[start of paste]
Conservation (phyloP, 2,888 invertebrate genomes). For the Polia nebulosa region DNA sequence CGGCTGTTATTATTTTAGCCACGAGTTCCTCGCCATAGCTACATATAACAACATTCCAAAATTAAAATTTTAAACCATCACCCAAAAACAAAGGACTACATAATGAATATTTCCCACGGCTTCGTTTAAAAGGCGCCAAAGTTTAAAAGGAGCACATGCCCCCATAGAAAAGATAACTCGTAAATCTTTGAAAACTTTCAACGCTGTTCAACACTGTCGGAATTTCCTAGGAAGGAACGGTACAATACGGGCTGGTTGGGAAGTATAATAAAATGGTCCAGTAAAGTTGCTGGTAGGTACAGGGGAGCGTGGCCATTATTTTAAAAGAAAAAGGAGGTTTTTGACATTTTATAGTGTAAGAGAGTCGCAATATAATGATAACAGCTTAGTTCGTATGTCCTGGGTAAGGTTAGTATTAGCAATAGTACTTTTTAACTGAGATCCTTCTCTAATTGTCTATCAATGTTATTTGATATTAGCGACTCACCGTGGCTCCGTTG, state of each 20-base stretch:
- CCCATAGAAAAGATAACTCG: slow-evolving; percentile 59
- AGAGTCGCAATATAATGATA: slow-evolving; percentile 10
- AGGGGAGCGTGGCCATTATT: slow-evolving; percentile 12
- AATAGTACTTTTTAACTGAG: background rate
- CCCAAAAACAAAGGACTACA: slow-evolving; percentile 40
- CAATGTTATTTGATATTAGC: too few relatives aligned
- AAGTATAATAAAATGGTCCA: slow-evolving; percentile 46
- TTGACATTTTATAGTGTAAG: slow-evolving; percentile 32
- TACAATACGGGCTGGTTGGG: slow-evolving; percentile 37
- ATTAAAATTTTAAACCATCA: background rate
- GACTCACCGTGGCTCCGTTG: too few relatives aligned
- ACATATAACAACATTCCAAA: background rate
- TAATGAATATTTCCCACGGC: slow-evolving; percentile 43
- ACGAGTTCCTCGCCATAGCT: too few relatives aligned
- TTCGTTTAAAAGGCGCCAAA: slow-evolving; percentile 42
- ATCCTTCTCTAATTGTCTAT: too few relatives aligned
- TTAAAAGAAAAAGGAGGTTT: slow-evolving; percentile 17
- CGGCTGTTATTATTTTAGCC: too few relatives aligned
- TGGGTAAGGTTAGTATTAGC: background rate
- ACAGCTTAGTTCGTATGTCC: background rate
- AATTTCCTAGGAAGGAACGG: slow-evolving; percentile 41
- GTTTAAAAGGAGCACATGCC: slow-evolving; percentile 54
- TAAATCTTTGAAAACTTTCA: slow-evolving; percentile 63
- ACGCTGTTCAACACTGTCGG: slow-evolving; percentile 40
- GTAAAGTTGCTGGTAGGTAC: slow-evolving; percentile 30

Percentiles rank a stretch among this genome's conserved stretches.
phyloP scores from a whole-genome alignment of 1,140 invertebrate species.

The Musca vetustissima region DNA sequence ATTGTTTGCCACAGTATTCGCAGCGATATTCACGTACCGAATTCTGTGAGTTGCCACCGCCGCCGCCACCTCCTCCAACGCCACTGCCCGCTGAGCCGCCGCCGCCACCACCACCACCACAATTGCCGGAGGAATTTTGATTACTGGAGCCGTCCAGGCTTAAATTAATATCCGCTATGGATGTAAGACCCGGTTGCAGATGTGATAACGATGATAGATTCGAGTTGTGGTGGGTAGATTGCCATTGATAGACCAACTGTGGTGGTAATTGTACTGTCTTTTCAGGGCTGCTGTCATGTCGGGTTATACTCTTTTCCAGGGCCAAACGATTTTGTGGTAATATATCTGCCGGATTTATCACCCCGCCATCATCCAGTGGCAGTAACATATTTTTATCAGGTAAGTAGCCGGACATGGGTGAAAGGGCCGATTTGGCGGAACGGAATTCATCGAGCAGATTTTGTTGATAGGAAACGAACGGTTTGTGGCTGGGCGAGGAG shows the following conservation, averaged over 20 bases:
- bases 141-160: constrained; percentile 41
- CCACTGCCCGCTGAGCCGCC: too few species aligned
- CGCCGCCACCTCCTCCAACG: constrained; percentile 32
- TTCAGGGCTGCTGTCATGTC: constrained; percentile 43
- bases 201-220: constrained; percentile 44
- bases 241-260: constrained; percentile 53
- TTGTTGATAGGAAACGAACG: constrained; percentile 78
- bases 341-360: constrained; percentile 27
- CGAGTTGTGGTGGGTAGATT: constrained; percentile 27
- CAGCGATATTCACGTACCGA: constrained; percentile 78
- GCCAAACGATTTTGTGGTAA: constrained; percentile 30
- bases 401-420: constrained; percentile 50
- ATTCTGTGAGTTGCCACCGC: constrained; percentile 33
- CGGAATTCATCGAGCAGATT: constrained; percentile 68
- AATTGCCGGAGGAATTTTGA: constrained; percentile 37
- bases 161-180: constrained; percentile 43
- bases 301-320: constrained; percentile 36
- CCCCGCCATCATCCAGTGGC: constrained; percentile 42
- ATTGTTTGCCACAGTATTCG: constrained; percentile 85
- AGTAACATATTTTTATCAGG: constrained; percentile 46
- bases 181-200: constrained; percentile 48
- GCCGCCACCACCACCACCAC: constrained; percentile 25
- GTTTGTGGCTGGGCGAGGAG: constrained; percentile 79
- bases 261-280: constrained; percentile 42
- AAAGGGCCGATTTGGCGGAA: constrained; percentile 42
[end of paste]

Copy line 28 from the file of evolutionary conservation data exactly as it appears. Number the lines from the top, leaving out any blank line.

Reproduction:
phyloP scores from a whole-genome alignment of 1,140 invertebrate species.